If you’re standing in the penumbral shadow, you’ll see something more like this. (Sorry about the clouds; it happens. We’ve got lots of ’em on this planet.)


And if you’re standing outside the penumbral shadow, you won’t see an eclipse at all. The sun will rise and slink its way across the daytime sky, and you can be sure the new moon is somewhere up there as well.

But it’ll never cross in front of the sun, because its shadow won’t fall over you.

There’s a lot more to discuss about solar eclipses, and I’ll cover them from start to finish in a few more posts. We’ll talk about what makes an annular eclipse special, exactly what you can expect from a solar eclipse, and ways to predict future eclipses.

14 thoughts on “The Solar Eclipse

      • That’s great 🙂 ! Hoping to read more stuff from you. And glad to hear that you like my posts. I think you’d enjoy if I wrote about my work i.e. satellites ! Your posts motivate me ! Someday I’ll share my satellite stories too ! 🙂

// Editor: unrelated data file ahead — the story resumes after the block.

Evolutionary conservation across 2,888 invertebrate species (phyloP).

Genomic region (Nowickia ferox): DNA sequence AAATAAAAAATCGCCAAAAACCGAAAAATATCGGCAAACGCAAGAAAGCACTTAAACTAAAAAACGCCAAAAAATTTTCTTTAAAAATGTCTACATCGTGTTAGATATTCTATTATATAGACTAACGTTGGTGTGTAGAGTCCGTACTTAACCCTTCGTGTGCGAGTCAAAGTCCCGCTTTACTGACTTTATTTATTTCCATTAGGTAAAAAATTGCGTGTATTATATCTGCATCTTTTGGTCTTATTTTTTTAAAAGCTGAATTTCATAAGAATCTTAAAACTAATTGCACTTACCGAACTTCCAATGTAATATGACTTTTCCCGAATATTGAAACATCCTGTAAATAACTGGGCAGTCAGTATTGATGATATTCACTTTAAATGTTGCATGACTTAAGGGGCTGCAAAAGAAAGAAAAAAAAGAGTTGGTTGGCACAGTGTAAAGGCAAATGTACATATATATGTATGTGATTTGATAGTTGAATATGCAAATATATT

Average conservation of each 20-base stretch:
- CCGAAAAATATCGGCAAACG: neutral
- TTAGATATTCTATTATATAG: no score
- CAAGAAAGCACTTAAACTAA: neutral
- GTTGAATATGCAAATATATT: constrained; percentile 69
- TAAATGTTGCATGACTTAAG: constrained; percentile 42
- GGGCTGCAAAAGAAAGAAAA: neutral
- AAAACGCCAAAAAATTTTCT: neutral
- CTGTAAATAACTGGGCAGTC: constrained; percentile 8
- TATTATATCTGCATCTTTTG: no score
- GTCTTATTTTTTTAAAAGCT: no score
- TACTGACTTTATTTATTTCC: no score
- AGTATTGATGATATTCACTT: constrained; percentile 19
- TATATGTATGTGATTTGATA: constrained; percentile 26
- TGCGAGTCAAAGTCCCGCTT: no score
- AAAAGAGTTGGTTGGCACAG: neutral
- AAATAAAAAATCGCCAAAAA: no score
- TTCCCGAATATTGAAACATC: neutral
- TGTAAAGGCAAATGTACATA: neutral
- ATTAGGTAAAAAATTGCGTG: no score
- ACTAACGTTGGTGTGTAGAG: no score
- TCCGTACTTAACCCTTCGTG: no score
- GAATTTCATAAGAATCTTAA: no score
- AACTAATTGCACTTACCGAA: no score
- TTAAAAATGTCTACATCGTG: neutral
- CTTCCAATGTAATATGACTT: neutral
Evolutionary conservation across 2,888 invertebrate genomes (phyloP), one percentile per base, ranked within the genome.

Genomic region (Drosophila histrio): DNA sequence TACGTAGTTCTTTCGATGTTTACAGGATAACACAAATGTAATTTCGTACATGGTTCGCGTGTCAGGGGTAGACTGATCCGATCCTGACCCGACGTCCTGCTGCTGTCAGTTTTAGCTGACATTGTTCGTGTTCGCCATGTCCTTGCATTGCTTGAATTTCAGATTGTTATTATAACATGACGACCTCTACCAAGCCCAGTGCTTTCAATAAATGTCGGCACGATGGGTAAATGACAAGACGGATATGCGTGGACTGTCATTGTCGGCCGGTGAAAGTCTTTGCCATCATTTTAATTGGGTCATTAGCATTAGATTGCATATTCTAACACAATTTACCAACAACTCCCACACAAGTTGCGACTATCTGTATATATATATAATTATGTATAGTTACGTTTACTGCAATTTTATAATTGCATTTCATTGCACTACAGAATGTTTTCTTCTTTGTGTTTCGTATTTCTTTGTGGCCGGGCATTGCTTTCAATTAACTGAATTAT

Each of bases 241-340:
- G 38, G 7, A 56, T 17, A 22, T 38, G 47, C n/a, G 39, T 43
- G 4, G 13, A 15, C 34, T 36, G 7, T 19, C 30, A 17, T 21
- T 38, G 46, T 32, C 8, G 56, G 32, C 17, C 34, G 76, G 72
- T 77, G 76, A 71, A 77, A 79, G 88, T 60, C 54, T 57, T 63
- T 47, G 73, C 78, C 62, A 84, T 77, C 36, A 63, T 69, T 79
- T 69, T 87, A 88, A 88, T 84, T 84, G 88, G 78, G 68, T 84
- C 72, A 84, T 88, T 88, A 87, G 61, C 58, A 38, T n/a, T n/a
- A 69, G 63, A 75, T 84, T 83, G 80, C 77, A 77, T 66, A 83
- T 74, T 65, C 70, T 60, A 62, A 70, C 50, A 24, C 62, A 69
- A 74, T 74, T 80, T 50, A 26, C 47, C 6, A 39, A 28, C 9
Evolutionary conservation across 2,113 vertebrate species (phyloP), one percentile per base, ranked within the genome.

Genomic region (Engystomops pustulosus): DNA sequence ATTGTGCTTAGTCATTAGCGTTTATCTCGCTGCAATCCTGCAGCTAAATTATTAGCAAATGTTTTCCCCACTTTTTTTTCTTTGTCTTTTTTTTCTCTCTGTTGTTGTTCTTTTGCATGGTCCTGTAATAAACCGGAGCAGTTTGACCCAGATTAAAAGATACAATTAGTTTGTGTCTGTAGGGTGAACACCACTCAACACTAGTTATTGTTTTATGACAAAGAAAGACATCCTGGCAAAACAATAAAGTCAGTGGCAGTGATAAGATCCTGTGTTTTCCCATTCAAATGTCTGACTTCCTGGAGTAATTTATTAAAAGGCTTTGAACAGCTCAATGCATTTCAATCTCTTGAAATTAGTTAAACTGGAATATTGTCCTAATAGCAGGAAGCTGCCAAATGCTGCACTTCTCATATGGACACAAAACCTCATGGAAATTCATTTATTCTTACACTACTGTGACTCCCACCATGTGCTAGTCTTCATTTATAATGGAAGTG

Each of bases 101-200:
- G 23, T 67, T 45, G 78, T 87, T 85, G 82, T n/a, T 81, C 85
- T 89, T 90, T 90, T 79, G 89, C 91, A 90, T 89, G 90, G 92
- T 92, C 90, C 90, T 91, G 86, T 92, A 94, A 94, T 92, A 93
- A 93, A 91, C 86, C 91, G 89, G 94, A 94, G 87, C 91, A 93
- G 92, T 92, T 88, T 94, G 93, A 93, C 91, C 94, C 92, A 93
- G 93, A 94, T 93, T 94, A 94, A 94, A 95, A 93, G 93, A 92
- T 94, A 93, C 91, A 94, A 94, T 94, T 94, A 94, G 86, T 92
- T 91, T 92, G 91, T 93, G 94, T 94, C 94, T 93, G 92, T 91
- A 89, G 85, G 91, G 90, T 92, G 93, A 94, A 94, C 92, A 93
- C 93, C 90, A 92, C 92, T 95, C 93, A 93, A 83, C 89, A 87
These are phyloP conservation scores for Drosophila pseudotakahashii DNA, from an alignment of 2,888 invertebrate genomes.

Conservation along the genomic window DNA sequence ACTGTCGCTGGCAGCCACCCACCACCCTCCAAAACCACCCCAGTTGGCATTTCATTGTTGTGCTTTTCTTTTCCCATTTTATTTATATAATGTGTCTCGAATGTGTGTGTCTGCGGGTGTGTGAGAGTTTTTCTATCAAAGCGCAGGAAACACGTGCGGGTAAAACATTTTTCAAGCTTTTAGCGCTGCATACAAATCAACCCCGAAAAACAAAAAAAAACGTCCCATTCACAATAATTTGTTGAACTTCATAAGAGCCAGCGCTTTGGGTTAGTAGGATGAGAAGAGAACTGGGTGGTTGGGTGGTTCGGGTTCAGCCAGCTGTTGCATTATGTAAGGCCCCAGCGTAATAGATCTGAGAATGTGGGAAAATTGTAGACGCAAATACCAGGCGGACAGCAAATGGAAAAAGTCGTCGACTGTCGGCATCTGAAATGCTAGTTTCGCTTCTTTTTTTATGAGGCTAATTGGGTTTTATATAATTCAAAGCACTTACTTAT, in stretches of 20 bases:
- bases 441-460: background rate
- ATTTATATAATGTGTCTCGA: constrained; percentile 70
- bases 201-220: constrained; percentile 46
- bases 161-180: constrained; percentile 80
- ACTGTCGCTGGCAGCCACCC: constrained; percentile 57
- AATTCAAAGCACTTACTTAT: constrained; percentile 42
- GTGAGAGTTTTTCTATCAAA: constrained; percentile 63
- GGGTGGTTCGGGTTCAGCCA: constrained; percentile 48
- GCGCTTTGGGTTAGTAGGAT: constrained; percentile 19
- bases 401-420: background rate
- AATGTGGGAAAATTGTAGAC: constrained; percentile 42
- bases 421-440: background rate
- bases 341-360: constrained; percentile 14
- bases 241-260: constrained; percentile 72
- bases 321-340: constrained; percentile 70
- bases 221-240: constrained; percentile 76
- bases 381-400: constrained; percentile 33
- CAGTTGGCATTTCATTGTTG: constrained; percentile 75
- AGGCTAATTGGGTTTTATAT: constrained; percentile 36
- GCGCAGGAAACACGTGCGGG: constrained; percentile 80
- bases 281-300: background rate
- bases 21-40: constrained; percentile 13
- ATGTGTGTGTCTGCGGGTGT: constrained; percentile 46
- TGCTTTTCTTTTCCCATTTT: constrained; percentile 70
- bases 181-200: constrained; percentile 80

Liked by 1 person

      • Oh my god thank you! I’ve never been told that. I’d love to read them if you write them! 😊 And my loose plan is to keep posting daily even after this month, just as long as school doesn’t stand in the way. I have some biology posts coming up because I need to study for my first unit test, hopefully those will be just as enjoyable!

        Liked by 1 person

  1. Alas, in our neighborhood, the eclipse was a darkening in an already darkened sky, followed by a downpour of epic proportions. Nice info on eclipses, however. We’re ready now for the next one.


    • There is a reason astronomers wish each other “Clear skies!” Well, fortunately for you, I’ll be posting a sequence of synodic lunar photos, and the eclipse sequence will be among them. I think I got some pretty good pictures. 🙂